Yoho National Park, B.C.

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Photo © Megan Hill

by Megan Hill

Chances are you haven’t heard of Yoho National Park, a tiny slice of the Canadian Rockies on the British Columbia side of the mountains. It’s just a short drive from the crowded vistas of Lake Louise in Alberta, but you’ll encounter significantly fewer visitors without sacrificing the scenery.

In Yoho, named for a Cree expression of awe and wonder, there are 36 peaks soaring more than 3,000 meters—and it’s easy to see why the park has earned its name. Mountains rise from wild, sharp angles to form impossible shapes that shift with each footstep. Glaciers cling to high shelves, hinting at the carving power of this ancient ice.

In summer, the snow has melted to reveal a network of trails at varying lengths and elevation gains. Hardy hikers might opt for a guided hike to the site of the Burgess Shale, Yoho’s most famous site. Here, Dr. Charles Doolittle Walcott discovered fossil beds dating back more than 505 million years; this important discovery is now part of a UNESCO World Heritage Site.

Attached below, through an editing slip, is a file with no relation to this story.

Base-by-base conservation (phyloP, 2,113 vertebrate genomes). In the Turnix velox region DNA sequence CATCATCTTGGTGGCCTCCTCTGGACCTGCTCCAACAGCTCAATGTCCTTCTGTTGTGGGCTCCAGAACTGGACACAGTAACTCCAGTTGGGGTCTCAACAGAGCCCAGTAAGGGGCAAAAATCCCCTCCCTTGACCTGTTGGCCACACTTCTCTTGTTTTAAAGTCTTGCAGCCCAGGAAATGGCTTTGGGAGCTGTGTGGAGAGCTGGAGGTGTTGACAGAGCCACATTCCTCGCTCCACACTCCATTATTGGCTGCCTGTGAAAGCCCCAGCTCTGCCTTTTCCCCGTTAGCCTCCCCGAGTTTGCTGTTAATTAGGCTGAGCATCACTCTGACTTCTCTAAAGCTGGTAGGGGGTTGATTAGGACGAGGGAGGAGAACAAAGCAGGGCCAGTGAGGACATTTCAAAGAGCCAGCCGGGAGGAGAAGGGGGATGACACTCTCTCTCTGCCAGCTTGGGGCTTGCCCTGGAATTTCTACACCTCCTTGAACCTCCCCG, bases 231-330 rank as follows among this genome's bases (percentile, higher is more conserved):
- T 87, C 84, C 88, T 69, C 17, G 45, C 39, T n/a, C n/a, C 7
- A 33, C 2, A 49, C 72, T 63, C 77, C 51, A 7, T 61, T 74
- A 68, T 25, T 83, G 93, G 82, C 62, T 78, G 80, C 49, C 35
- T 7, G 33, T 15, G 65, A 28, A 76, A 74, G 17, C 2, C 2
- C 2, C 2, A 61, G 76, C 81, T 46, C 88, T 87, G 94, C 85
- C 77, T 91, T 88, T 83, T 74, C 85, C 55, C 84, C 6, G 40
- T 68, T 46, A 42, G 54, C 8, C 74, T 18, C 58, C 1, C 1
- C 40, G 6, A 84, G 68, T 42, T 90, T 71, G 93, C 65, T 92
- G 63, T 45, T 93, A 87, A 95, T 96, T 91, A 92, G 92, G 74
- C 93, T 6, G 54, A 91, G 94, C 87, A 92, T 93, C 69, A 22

Day hikes include trips to spectacular waterfalls like Wapta Falls, Hamilton Falls, Takakkaw Falls and Laughing Falls; a gentle stroll around stunning Emerald Lake; forested trails leading to alpine lakes like Ross Lake, Lake O’Hara and Sherbrooke Lake; and other trips that lead to the glacial headwaters of Emerald Lake, fire lookouts like Paget Peak, the glacier and waterfall views of the Iceline Trail and more. Trails range in difficulty and elevation gain, so it’s possible to find something for every fitness level and interest. Visitors can also dip a paddle into the otherworldly waters of Emerald Lake, tinted an opaque teal that reflects the impressive peaks surrounding it.

Any description of Yoho is incomplete without mention of the excellent accommodations and dining options. Three national park lodges—Cathedral Mountain (cathedralmountainlodge.com), Emerald Lake (crmr.com/emerald) and Lake O’Hara (lakeohara.com)—offer the perfect balance of rusticity and luxury with delightful cabins, often facing the best view in town. And the experience comes complete with multi-course, wine-paired dinners that will fuel you for the adventures ahead.

In the town of Field, at the center of the park, try Truffle Pigs Bistro, where again, surprisingly inventive and upscale cuisine has landed, despite this being a tiny town in the middle of nowhere. Across the street, The Siding Café serves excellent breakfasts.

To learn more, visit pc.gc.ca/eng/pn-np/bc/yoho/visit.aspx. To arrange your stay in the Kootenay Rockies region of B.C., go to kootenayrockies.com.